Kick starting a career with Employability Points

Image of Grace Couch with the title 'EP: Kick starting a career'.

A Kent Graduate reflects on how she used the opportunities while studying to land her chosen job

What did you study while at Kent? 

I studied Politics and International Relations. I loved the staff; learning the content alongside their real-world experiences and knowledge that the staff brought to their teaching. It was a broad course which led to being able to study a range of topics with such a big cohort (closer to 200), the seminars were the place for debates. 

What is your job now? 

Climate and Ecological Emergency Project Officer at Swale Borough Council. 

How did you get involved in sustainability? 

I’ve always been passionate in my personal life about sustainability; it helped that Kent Union championed sustainability, as I wasn’t necessarily looking for it in the University space.

How did you get on when you started looking for graduate roles? 

I applied for all kinds of things within local authority positions, charities, or anything public sector, and I ended with a 6-month contract with Hackney Mayor’s office working on case work on the back log from covid. It was great as I saw a little bit of everything that local authorities do because I got to liaise with all those different departments. I then gained a position with the Swale Climate Change team; I did a placement with them during the summer after 3rd year. It was two weeks remote policy research work through the EP scheme.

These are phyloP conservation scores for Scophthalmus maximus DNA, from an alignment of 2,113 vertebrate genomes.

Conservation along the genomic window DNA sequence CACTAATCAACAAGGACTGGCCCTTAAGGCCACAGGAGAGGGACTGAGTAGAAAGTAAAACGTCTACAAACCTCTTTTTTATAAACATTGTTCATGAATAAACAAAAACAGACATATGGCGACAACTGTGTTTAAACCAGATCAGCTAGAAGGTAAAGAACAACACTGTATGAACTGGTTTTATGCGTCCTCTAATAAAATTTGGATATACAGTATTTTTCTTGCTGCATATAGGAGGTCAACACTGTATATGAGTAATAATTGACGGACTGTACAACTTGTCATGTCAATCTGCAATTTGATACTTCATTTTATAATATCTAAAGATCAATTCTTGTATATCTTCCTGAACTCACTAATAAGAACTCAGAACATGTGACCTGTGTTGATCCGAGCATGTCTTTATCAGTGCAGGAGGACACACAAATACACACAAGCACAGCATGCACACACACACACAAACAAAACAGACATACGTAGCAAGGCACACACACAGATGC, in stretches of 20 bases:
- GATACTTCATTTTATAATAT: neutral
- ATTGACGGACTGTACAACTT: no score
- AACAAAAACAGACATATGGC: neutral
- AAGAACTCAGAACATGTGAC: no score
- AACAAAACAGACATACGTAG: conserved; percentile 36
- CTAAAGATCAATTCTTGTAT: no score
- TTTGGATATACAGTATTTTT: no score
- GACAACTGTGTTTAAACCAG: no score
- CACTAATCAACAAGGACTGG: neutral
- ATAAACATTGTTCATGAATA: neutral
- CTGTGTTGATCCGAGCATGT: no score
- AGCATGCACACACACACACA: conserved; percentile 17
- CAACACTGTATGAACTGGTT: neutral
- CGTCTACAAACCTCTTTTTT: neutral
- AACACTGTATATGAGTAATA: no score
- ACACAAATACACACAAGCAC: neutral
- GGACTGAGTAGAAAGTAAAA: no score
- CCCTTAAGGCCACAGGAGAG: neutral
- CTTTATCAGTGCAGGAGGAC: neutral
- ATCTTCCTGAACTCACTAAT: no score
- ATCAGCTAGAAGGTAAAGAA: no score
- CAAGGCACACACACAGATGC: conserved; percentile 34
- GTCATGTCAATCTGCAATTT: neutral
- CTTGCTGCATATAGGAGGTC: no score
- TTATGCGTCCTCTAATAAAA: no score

How long have you been at your job now? 

Just over a year at Swale – though I have a fixed term 2-year contract so gives I have a cut-off point to go ahead and develop but assured in the fact that Local Authorities are flexible and that’s why people stay.

How was your experience with EP (Employability Points Scheme)? 

It is competitive, but it does massively narrow down, especially if you have worked hard with gaining points to have those experiences. A talk, a couple of days shadowing, then a two week internship. I now interview EP students having gone through the process myself. There’s always a good chance of getting something in EP if you put the work in. 

How do you feel about Kent now looking back on your time? 

It blows my mind at how much is on offer at Kent, through Kent Union and EP. I said yes to everything: people do not always value the employability skills that you gain through societies, I learnt more about negotiation on choir committee rather than my politics degree. I gained a lot of events experience too; it was a safe way to experiment with what would work.

Why don’t students use experiences like EP? 

Some people just do not know about it! But it is such a great service, and you can use the careers service for three years after you graduate; for example, the careers service gives you the opportunity to practice interviews. 

What is your top tip for current Kent students? 

Get those opportunities to develop communications skills! It’s one of the most transferable skills, speaking, presentation, and collaborating in real life as well as digital, especially in the current state of the world. 


If you would like to find out more about EP, please visit the Employability Points page online or contact the team via

Written by Natalia Crisanti and Georgia Mann, Student Services, on 04.02.22.


If you’d like to comment on or contribute to a podcast or article for Student Services, email us at

Check out further articles on Careers and Employability.